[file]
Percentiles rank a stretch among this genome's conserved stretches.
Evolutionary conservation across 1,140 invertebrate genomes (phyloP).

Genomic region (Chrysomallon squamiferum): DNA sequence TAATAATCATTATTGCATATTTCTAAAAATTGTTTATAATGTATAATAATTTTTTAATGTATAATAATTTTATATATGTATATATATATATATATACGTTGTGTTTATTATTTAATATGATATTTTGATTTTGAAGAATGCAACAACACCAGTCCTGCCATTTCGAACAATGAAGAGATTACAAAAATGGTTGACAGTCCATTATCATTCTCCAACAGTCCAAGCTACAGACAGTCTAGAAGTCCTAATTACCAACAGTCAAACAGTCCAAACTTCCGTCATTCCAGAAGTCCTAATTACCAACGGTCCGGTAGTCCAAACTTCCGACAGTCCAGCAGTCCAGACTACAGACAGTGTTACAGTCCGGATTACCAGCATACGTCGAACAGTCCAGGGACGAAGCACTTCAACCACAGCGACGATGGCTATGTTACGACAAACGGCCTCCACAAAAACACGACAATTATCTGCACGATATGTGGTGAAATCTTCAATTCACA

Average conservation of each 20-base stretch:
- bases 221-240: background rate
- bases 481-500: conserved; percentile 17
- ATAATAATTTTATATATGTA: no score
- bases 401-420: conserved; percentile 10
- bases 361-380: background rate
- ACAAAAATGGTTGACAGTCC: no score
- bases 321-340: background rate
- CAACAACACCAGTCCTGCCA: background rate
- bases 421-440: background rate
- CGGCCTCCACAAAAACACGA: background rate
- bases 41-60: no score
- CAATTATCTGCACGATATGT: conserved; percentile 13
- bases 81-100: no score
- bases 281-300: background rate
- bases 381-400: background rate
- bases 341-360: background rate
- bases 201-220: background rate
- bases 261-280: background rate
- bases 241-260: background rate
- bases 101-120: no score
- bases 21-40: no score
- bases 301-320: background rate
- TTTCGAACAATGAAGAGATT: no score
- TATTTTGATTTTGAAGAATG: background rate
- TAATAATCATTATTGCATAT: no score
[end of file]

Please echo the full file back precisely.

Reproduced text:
Percentiles rank a stretch among this genome's conserved stretches.
Evolutionary conservation across 1,140 invertebrate genomes (phyloP).

Genomic region (Chrysomallon squamiferum): DNA sequence TAATAATCATTATTGCATATTTCTAAAAATTGTTTATAATGTATAATAATTTTTTAATGTATAATAATTTTATATATGTATATATATATATATATACGTTGTGTTTATTATTTAATATGATATTTTGATTTTGAAGAATGCAACAACACCAGTCCTGCCATTTCGAACAATGAAGAGATTACAAAAATGGTTGACAGTCCATTATCATTCTCCAACAGTCCAAGCTACAGACAGTCTAGAAGTCCTAATTACCAACAGTCAAACAGTCCAAACTTCCGTCATTCCAGAAGTCCTAATTACCAACGGTCCGGTAGTCCAAACTTCCGACAGTCCAGCAGTCCAGACTACAGACAGTGTTACAGTCCGGATTACCAGCATACGTCGAACAGTCCAGGGACGAAGCACTTCAACCACAGCGACGATGGCTATGTTACGACAAACGGCCTCCACAAAAACACGACAATTATCTGCACGATATGTGGTGAAATCTTCAATTCACA

Average conservation of each 20-base stretch:
- bases 221-240: background rate
- bases 481-500: conserved; percentile 17
- ATAATAATTTTATATATGTA: no score
- bases 401-420: conserved; percentile 10
- bases 361-380: background rate
- ACAAAAATGGTTGACAGTCC: no score
- bases 321-340: background rate
- CAACAACACCAGTCCTGCCA: background rate
- bases 421-440: background rate
- CGGCCTCCACAAAAACACGA: background rate
- bases 41-60: no score
- CAATTATCTGCACGATATGT: conserved; percentile 13
- bases 81-100: no score
- bases 281-300: background rate
- bases 381-400: background rate
- bases 341-360: background rate
- bases 201-220: background rate
- bases 261-280: background rate
- bases 241-260: background rate
- bases 101-120: no score
- bases 21-40: no score
- bases 301-320: background rate
- TTTCGAACAATGAAGAGATT: no score
- TATTTTGATTTTGAAGAATG: background rate
- TAATAATCATTATTGCATAT: no score